The Tenth Circuit recently held that an order withdrawing approval of a four-year-old class action settlement agreement did not qualify as a “final decision” subject to appeal under 28 U.S.C. § 1291. While a final judgment is the quintessential “final decision” appealable under § 1291, the court held in McClendon v. City of Albuquerque that not every ruling that follows a final judgment in it is necessarily appealable. Rather, “every post-judgment decision must be assessed on its own terms to determine whether it is a final decision ready for or subject to an appeal.” (Emphasis in original.) In McClendon, that assessment resulted in the continuance of litigation that began more than 15 years ago.
The underlying lawsuit is a class action by prisoners challenging the conditions of Bernalillo County Detention Center. After the class and subclass were certified, the parties negotiated settlement agreements, which were approved by the U.S. District Court for the District of New Mexico in 1997.
When Bernalillo County transferred all of its prisoners to a new jail in 2003, a dispute arose as to whether the terms of the settlement agreements should carry over to the new facility. The parties renegotiated another set of settlement agreements that superseded the original agreements and applied only to the new prison. This second set of settlement agreements was approved by the district court in 2005.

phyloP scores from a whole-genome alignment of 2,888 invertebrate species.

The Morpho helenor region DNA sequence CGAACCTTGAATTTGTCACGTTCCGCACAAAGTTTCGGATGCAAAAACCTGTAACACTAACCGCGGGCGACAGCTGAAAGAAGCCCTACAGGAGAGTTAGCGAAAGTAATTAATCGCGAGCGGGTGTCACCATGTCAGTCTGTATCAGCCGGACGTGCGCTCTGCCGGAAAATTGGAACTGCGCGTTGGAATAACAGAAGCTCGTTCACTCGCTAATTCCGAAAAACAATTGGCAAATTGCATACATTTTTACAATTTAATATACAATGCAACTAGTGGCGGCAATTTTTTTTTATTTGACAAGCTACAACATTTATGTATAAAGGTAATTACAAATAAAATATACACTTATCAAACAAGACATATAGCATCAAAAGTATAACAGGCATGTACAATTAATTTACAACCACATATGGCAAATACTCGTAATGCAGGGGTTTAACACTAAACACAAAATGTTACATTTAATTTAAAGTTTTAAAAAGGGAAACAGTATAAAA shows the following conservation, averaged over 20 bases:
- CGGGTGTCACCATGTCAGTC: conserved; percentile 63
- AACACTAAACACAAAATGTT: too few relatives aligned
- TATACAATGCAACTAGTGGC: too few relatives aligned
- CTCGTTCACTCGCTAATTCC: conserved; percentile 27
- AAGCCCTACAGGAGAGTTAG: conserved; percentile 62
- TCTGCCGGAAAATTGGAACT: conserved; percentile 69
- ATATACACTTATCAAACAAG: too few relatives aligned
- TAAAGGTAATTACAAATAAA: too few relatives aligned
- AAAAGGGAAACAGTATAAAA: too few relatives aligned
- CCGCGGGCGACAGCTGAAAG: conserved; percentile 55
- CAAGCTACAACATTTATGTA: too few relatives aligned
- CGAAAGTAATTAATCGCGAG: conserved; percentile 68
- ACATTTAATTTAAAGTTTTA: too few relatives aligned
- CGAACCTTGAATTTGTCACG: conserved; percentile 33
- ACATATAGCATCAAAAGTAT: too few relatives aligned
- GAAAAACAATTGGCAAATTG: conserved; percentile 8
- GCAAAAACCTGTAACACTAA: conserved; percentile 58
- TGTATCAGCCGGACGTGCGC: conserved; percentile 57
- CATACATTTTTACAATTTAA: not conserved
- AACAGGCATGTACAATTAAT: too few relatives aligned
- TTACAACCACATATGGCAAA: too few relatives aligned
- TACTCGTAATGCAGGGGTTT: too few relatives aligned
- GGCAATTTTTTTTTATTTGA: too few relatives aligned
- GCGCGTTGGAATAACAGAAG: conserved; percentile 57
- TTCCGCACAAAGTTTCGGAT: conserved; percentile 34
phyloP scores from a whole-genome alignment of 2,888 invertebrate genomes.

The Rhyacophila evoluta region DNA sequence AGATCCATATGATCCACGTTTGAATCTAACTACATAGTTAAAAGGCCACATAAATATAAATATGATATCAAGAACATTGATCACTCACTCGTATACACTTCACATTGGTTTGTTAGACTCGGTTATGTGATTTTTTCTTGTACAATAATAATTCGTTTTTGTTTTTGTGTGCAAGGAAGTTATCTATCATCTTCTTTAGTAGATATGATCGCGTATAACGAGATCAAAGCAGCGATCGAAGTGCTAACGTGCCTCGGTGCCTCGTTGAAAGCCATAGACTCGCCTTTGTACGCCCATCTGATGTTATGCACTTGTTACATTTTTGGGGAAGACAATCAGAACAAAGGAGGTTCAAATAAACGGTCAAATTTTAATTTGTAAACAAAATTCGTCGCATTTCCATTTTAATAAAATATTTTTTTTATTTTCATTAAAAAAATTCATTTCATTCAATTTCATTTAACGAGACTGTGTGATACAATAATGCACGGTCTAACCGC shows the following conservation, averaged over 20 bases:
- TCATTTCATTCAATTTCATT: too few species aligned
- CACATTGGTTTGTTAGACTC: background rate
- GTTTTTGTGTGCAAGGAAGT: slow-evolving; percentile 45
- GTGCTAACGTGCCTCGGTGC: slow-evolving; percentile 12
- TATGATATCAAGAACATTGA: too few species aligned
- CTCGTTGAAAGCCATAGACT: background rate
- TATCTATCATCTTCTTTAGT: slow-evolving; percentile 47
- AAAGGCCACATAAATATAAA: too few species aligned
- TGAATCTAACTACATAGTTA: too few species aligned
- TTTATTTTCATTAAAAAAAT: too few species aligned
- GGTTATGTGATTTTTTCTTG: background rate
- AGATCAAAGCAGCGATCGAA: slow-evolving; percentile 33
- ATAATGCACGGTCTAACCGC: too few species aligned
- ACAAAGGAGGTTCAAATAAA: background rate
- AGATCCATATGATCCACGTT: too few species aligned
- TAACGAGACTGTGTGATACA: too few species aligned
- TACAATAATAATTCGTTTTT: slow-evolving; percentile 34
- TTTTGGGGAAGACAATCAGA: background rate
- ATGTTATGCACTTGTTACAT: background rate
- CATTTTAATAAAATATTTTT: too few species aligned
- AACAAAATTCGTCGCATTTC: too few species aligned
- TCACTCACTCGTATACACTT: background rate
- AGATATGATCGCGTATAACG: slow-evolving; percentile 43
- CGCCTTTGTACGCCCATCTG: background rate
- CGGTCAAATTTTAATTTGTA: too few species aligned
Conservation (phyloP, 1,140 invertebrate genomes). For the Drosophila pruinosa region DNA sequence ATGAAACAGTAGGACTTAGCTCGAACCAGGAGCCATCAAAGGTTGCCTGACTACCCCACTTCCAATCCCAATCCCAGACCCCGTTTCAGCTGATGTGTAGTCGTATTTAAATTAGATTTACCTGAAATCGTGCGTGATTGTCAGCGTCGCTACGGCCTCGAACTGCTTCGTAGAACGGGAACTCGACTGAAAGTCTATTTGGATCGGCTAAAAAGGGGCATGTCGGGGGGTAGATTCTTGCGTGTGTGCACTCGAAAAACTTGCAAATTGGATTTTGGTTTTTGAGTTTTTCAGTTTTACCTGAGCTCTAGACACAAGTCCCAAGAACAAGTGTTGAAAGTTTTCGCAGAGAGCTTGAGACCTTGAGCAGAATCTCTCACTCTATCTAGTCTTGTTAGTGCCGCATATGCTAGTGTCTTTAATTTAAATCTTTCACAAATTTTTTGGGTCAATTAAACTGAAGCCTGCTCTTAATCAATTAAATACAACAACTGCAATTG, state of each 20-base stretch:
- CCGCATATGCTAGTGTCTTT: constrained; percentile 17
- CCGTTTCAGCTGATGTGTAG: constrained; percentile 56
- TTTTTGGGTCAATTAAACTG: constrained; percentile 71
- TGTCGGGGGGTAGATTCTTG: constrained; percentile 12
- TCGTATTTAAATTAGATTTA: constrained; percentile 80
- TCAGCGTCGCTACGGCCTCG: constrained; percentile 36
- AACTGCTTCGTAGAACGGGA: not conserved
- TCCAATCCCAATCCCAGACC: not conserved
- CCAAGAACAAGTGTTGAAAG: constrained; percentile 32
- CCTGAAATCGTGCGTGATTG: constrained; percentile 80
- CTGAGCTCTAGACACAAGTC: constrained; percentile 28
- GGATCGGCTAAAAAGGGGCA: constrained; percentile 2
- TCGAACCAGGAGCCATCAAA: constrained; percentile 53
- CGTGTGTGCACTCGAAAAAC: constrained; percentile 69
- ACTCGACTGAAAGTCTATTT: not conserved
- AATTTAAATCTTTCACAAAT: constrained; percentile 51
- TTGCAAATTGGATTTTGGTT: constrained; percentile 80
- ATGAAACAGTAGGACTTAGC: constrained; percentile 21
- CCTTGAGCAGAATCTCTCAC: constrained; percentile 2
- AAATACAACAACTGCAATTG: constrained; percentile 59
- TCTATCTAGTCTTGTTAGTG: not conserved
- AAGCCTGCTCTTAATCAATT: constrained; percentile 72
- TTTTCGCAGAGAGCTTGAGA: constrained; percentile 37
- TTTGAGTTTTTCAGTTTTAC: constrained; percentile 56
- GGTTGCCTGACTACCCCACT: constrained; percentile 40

In 2009, however, the district court withdrew its approval of the 2005 settlement agreements and permitted the plaintiffs to rescind the agreements. The court found that Bernalillo County had made misrepresentations to the plaintiffs about its continuing obligations to federal detainees that were now housed at the original prison pursuant to an agreement between the county and the federal government, and that those misrepresentations had induced the plaintiffs to agree to exclude the old facility from the new settlement agreements. The defendants appealed the withdrawal.
The Tenth Circuit dismissed the appeal, holding that it did not have jurisdictional authority over the appeal because no final decision had been made by the district court. Specifically, the court reasoned that “a final decision does not normally occur until there has been a decision by the District Court that ends the litigation on the merits and leaves nothing for the court to do but execute the judgment.”
The defendants argued that their appeal satisfied the final decision rule because the 1997 order approving the settlement was a final judgment, and thus the 2005 settlement agreements also must be considered final judgments. In essence, the court said, the defendants were arguing that “any post-judgment order is automatically subject to appellate review.” The court rejected this position.
The court held that under these circumstances, the district court’s order did not disassociate the court from the case and it did not “end the litigation on the merits.” To the contrary, “the order ensures litigation on the merits will continue in the district court.” Orders such as these are not appealable, the court said, because “they set aside or undo a judgment and so settle nothing with finality except the fact that more litigation is on the way.”
One might assume that an order reinstating a lawsuit that had been settled for more than a decade would be immediately appealable. As the court acknowledged, “even the most hard-boiled litigator may raise an eyebrow at a case lasting as long as this one.” In the end, however, the court’s concern about the duration of the lawsuit was outweighed by its unwillingness to stretch the bounds of its jurisdictional authority. McClendon shows that the length of a settlement is immaterial to its finality.